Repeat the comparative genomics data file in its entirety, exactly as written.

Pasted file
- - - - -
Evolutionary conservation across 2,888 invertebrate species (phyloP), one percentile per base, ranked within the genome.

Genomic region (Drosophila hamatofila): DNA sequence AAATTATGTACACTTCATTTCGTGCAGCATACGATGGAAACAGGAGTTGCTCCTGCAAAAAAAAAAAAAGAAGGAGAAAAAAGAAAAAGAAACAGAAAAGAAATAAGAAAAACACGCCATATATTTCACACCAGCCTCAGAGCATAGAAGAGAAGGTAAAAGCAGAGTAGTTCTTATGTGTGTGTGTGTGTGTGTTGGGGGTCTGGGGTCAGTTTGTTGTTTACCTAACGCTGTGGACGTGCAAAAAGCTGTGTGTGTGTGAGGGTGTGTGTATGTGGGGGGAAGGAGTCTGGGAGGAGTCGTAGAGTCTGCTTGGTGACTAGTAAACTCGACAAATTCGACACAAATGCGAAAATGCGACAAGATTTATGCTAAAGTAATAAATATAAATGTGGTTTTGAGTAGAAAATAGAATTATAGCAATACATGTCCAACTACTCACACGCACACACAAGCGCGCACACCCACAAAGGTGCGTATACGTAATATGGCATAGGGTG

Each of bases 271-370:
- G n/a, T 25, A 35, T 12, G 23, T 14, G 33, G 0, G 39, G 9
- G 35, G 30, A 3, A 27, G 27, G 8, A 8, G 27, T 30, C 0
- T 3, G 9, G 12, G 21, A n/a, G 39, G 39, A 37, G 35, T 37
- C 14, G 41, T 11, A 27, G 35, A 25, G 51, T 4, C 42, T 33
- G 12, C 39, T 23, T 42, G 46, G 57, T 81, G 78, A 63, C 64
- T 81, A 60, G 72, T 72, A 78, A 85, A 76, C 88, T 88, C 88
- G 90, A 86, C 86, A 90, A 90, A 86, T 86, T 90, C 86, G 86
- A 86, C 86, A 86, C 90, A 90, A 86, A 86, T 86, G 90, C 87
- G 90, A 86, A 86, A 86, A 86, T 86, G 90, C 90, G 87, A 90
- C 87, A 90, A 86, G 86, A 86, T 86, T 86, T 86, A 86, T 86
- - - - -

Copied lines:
Evolutionary conservation across 2,888 invertebrate species (phyloP), one percentile per base, ranked within the genome.

Genomic region (Drosophila hamatofila): DNA sequence AAATTATGTACACTTCATTTCGTGCAGCATACGATGGAAACAGGAGTTGCTCCTGCAAAAAAAAAAAAAGAAGGAGAAAAAAGAAAAAGAAACAGAAAAGAAATAAGAAAAACACGCCATATATTTCACACCAGCCTCAGAGCATAGAAGAGAAGGTAAAAGCAGAGTAGTTCTTATGTGTGTGTGTGTGTGTGTTGGGGGTCTGGGGTCAGTTTGTTGTTTACCTAACGCTGTGGACGTGCAAAAAGCTGTGTGTGTGTGAGGGTGTGTGTATGTGGGGGGAAGGAGTCTGGGAGGAGTCGTAGAGTCTGCTTGGTGACTAGTAAACTCGACAAATTCGACACAAATGCGAAAATGCGACAAGATTTATGCTAAAGTAATAAATATAAATGTGGTTTTGAGTAGAAAATAGAATTATAGCAATACATGTCCAACTACTCACACGCACACACAAGCGCGCACACCCACAAAGGTGCGTATACGTAATATGGCATAGGGTG

Each of bases 271-370:
- G n/a, T 25, A 35, T 12, G 23, T 14, G 33, G 0, G 39, G 9
- G 35, G 30, A 3, A 27, G 27, G 8, A 8, G 27, T 30, C 0
- T 3, G 9, G 12, G 21, A n/a, G 39, G 39, A 37, G 35, T 37
- C 14, G 41, T 11, A 27, G 35, A 25, G 51, T 4, C 42, T 33
- G 12, C 39, T 23, T 42, G 46, G 57, T 81, G 78, A 63, C 64
- T 81, A 60, G 72, T 72, A 78, A 85, A 76, C 88, T 88, C 88
- G 90, A 86, C 86, A 90, A 90, A 86, T 86, T 90, C 86, G 86
- A 86, C 86, A 86, C 90, A 90, A 86, A 86, T 86, G 90, C 87
- G 90, A 86, A 86, A 86, A 86, T 86, G 90, C 90, G 87, A 90
- C 87, A 90, A 86, G 86, A 86, T 86, T 86, T 86, A 86, T 86